IT'S NO SECRET that former Phillies ace Curt Schilling is hurting for cash. You don't get featured in ESPN Film's latest 30-for-30 documentary, "Broke," unless you're . . . well . . . broke.
Schilling has said he personally lost almost $50 million when 38 Studios, his video game company, filed for bankruptcy. On Thursday, he said he may also lose some of his most cherished sports mementos, including the bloody sock he wore while pitching for the Red Sox in Game 2 of the 2004 World Series.
Apparently, Schilling used the sock - now on loan to the National Baseball Hall of Fame - as part of collateral for millions of dollars in loans for his failed company. On Thursday, he told WEEI-AM in Boston that he may have to sell the sock, a cap worn by Lou Gehrig, and some World War II memorabilia to cover the loans.
"I put myself out there," he said. "I'm obligated to try and make amends and, unfortunately, this is one of the byproducts of that."
Schilling also pitched with a bloody sock in Game 6 of that year's ALCS, but threw that one away, a move he probably regrets considering how much the World Series sock is worth.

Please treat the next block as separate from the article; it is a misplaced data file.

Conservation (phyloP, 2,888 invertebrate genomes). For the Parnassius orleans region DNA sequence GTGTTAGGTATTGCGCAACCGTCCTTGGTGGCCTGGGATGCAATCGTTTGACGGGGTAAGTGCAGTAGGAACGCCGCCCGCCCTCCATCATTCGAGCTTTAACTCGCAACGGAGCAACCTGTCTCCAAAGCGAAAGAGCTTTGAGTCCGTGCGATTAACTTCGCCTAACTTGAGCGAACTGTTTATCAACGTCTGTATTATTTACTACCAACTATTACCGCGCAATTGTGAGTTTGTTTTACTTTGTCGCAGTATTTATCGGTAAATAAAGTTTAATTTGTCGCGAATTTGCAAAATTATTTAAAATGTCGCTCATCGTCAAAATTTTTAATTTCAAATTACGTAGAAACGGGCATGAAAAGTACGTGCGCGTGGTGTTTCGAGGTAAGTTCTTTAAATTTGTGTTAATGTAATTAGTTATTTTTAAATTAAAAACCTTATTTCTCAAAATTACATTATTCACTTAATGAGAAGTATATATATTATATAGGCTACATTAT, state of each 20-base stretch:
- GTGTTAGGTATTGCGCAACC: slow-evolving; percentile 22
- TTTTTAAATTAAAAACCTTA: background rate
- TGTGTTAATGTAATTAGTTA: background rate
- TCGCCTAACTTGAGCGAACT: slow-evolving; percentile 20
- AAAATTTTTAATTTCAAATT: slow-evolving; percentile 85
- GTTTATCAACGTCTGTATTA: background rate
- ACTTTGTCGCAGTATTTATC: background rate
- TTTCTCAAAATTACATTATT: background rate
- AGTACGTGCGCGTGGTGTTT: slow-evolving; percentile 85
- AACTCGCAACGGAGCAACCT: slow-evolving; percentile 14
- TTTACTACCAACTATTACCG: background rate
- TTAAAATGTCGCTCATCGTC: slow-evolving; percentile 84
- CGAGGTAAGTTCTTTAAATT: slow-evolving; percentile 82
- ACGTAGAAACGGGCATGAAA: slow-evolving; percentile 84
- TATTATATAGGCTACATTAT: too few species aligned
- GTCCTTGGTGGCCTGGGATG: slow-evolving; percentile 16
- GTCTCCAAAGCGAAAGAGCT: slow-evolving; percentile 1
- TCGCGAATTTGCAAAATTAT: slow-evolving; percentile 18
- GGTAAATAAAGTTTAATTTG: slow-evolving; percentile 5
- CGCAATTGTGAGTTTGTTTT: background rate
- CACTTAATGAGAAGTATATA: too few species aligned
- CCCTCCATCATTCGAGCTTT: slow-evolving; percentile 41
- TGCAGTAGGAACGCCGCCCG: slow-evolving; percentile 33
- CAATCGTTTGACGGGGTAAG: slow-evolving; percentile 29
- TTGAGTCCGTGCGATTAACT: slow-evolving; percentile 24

The Associated Press reported that Richie Russek, from the Discovery Channel series "All Star Dealers," estimated the sock is worth between $50,000 and $100,000. The Gehrig cap, he said, is worth at least $150,000.
James or Jordan?
On the first episode of NBA TV's Open Court, airing Tuesday at 11 p.m., Charles Barkley says LeBron James could become a better player than Michael Jordan.
Barkley, of course, knows that James has won just one NBA title in nine seasons while Jordan won six in 15. But he also knows the two are the only NBA players to win the league title, regular-season MVP, Finals MVP and Olympic gold in the same year.
"I do think he can be better than Michael," Barkley said. "I thought I would never compare somebody to Michael Jordan. But this guy, LeBron James, he does everything well. Michael did everything well. LeBron James is just bigger, stronger, faster. That's the only difference."
Contact Tom Mahon at firstname.lastname@example.org